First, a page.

Eileen Liu-McCormack

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Eileen Liu-McCormack
Eileen Liu-McCormack.jpg
Fairfield Board of Education, At-large
Term ends
November 2017
Elections and appointments
First electedNovember 5, 2013
Term limitsN/A
Bachelor'sUniversity of Pennsylvania
Campaign website
Ballotpedia's school board candidate survey
Eileen Liu-McCormack is a Republican member of the Fairfield Board of Education. She first won election to the board as a Republican candidate against four other candidates on November 5, 2013.


Liu-McCormack earned a B.A. in Oriental Studies and B.S. in Finance from the University of Pennsylvania. She was the managing director of JP Morgan Chase's Investment Bank before leaving this position in 2012 to spend more time with family. Liu-McCormack and her husband, Gerry, have three children attending area schools.[1]



See also: Fairfield Public Schools elections (2013)

Liu-McCormack won election as a Republican against four other candidates for four seats on the board.

Fairfield Public Schools, General Election, 4-year term, 2013
Party Candidate Vote % Votes
     Republican Green check mark transparent.pngEileen Liu-McCormack 22.8% 6,724
     Republican Green check mark transparent.pngJohn Llewellyn 21.2% 6,269
     Democratic Green check mark transparent.pngMarc Patton 20.1% 5,919
     Democratic Green check mark transparent.pngDonna Karnal 18.2% 5,382
     Democratic Kenneth Lee 17.7% 5,214
Total Votes 29,508
Source: Connecticut Secretary of State, "Municipal Elections - November 5, 2013," accessed December 17, 2013


Eileen Liu-McCormack did not report any contributions or expenditures to the Connecticut State Elections Enforcement Commission.

Campaign themes


Responses to Fairfield Taxpayers Forum

Liu-McCormack explained her top three priorities as a Board of Education candidate during the 2013 Candidate Forum hosted by Fairfield Taxpayers:[2]

  • Identify operational efficiencies to better direct taxpayer dollars towards student instruction.
  • Promote better collaboration and communication between constituents through respectful discourse, inclusion in processes (parents, administration, students and teachers) and transparency of information and analytics
  • Set approval processes that require comprehensive, fact-based research and best practices analytics to substantiate any recommendations prior to approval. Once identified, best practices need to be consistently applied within and across schools. This discipline will help promote educational excellence in curricula, text and program selection with the objective of preparing students for success in college and the work world.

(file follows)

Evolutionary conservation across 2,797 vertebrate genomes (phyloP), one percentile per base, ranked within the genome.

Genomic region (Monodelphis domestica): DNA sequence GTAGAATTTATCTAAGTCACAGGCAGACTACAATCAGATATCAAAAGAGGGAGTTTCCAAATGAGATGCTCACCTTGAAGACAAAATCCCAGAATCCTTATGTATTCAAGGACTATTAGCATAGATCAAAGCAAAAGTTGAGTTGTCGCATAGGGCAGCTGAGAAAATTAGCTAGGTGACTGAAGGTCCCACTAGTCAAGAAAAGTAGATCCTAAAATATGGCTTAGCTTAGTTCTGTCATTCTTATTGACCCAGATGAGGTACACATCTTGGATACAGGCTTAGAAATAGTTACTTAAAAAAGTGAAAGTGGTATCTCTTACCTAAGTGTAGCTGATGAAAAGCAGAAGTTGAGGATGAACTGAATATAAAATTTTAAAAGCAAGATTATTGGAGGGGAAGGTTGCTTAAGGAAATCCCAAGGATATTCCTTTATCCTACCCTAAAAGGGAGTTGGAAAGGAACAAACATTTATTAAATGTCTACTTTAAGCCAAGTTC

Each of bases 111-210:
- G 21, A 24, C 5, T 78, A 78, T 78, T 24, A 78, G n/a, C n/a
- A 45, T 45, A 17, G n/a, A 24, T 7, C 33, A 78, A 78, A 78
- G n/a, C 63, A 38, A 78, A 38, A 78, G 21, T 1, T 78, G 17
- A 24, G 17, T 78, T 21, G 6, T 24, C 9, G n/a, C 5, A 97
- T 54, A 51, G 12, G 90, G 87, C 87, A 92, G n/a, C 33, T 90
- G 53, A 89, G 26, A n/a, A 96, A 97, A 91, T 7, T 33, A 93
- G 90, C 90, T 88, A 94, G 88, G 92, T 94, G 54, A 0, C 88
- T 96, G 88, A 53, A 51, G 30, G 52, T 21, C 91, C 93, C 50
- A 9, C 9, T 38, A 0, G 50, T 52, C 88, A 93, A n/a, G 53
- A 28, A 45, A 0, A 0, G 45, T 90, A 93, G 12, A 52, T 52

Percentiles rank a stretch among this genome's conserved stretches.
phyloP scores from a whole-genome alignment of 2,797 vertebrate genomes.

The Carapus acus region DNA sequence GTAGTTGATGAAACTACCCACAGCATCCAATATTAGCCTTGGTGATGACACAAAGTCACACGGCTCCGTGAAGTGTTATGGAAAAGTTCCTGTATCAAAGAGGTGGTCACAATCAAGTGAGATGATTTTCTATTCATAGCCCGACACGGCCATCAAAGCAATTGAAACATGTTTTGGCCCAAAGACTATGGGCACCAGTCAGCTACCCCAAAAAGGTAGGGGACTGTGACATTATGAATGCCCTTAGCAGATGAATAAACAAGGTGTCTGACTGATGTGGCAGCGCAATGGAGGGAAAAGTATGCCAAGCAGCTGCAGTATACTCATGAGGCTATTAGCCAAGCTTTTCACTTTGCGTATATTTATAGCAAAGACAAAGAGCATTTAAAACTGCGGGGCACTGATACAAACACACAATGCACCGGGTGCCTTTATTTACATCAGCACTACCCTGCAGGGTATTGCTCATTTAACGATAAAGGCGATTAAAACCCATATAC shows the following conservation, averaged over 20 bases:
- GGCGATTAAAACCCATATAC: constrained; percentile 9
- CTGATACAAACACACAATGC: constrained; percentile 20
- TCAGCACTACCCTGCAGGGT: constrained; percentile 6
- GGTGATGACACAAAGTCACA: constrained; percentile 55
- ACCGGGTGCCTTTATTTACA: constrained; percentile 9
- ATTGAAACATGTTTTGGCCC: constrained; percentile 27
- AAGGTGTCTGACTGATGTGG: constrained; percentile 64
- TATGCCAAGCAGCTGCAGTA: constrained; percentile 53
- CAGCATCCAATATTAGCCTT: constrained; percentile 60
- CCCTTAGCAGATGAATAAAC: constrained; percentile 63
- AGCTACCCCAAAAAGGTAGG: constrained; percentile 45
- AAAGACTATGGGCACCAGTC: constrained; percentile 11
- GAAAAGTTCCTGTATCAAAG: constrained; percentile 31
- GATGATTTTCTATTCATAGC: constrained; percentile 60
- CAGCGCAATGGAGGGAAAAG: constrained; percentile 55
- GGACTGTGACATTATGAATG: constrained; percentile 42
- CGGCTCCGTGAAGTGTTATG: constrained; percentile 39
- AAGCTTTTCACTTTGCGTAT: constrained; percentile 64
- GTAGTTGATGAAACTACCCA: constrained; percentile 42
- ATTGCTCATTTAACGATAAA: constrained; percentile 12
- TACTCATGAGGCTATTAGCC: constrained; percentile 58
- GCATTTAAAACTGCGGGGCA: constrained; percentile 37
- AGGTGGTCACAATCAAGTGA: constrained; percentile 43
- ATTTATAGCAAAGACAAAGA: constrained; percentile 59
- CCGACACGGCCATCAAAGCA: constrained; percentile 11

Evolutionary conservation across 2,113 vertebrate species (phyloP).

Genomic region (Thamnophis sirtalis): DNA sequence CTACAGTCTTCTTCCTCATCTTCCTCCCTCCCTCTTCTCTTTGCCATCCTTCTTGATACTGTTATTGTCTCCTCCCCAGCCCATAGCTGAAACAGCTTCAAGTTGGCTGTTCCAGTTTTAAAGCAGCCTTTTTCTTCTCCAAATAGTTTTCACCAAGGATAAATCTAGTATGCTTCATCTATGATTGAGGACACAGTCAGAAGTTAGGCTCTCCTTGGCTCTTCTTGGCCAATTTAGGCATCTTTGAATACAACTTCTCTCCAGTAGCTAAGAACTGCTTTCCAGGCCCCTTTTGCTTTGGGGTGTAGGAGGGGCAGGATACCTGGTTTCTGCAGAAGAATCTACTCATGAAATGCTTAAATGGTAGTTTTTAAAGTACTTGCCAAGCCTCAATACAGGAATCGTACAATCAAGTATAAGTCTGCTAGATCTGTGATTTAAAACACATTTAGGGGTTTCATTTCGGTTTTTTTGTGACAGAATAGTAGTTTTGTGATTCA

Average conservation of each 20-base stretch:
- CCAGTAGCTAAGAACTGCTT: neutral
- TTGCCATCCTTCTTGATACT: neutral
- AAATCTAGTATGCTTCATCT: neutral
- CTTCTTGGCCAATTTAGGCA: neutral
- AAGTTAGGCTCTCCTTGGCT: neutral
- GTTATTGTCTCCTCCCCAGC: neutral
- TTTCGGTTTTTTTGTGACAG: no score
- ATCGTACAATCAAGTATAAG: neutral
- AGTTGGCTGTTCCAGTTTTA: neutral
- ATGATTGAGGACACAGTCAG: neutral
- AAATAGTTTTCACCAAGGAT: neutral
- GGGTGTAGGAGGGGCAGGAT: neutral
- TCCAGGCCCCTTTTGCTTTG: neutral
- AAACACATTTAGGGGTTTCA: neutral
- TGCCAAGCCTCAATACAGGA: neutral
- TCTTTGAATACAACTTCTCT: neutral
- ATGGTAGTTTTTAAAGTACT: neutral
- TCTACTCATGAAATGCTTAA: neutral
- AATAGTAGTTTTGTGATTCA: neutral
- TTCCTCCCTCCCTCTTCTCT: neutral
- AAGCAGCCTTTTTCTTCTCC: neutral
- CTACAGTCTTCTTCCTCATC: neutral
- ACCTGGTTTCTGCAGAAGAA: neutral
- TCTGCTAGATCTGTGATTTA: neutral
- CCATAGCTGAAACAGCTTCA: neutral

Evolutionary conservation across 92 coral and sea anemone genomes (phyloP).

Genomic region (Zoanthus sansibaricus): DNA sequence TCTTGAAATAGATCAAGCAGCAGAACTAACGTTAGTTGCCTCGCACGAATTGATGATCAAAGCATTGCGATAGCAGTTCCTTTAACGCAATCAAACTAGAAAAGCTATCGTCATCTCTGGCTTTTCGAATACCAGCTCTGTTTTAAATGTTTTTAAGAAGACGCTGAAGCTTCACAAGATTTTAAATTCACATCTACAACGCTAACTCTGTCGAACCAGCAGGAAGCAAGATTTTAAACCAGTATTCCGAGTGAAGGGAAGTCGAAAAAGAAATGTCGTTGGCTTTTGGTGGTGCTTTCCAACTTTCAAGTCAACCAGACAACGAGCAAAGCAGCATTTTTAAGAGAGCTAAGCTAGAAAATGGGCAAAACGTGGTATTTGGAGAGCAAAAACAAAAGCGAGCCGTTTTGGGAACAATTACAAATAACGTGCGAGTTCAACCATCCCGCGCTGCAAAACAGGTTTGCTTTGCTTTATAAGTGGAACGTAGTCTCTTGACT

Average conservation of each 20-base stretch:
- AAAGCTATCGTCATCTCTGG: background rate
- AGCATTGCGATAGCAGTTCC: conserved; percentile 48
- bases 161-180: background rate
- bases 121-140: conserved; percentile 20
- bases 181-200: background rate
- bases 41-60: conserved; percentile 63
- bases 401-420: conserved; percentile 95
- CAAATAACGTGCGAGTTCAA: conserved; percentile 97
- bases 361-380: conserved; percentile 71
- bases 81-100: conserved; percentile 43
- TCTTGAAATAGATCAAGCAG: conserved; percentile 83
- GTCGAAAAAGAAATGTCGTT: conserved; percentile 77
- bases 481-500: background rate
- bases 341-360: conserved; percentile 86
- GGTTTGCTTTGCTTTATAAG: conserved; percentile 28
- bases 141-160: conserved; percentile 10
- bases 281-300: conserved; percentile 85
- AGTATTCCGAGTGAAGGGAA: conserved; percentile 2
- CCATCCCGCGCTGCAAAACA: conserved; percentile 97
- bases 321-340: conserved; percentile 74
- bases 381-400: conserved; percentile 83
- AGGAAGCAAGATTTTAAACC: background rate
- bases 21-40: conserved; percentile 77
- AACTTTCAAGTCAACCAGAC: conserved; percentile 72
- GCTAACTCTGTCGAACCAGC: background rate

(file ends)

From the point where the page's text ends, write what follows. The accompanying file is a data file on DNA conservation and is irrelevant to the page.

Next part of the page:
Note: The above quote is from the candidate's website, which may include some typographical or spelling errors.

What was at stake?

Incumbent Democrats Sue Brand and Perry Liu and Republicans Pamela Iacono and Tim Kery did not seek re-election to the board. The Fairfield Democratic Town Committee endorsed newcomers Donna Karnal, Kenneth Lee and Marc Patton in July 2013. Lee was the only candidate not elected to the board.[3] Newcomers Eileen Liu-McCormack and John Llewellyn were endorsed by the Fairfield Republican Town Committee with Iacono placing third in a July caucus.[4]

About the district

See also: Fairfield Public Schools, Connecticut
Fairfield Public Schools is located in Fairfield County, Connecticut
The Town of Fairfield is located along the Long Island Sound in Fairfield County in southern Connecticut. The population of Fairfield was 59,625 according to a 2012 report by the Connecticut Economic Resource Center.[5]


Fairfield outperformed state rates for poverty, median income and higher education achievement in 2011. The city had a poverty rate of 3.3% in the CERC Report while the state rate was 9.2%. The 2012 CERC Report calculated Fairfield's median income at $114,709 while the state median income was $82,711. The percentage of city residents over 25 years old with undergraduate degrees (59%) is above the state average (36%).[5]

Racial Demographics, 2011[5]
Race Fairfield (%) Connecticut (%)
White 91.6 77.6
Black or African American 1.8 10.1
American Indian and Alaska Native 0.1 0.3
Asian 3.7 3.8
Two or More Races 2.8 8.1
Hispanic or Latino 5.4 14.2

Presidential Voting Pattern[6]
Year Democratic Vote (%) Republican Vote (%)
2012 51 48
2008 56.4 42.8
2004 49.9 48.7
2000 49.6 45.6

Note: Each column will add up to 100 percent after removing the "Hispanic or Latino" percentage, although rounding by the Census Bureau may make the total one- or two-tenths off. Read more about race and ethnicity in the Census here.[7]

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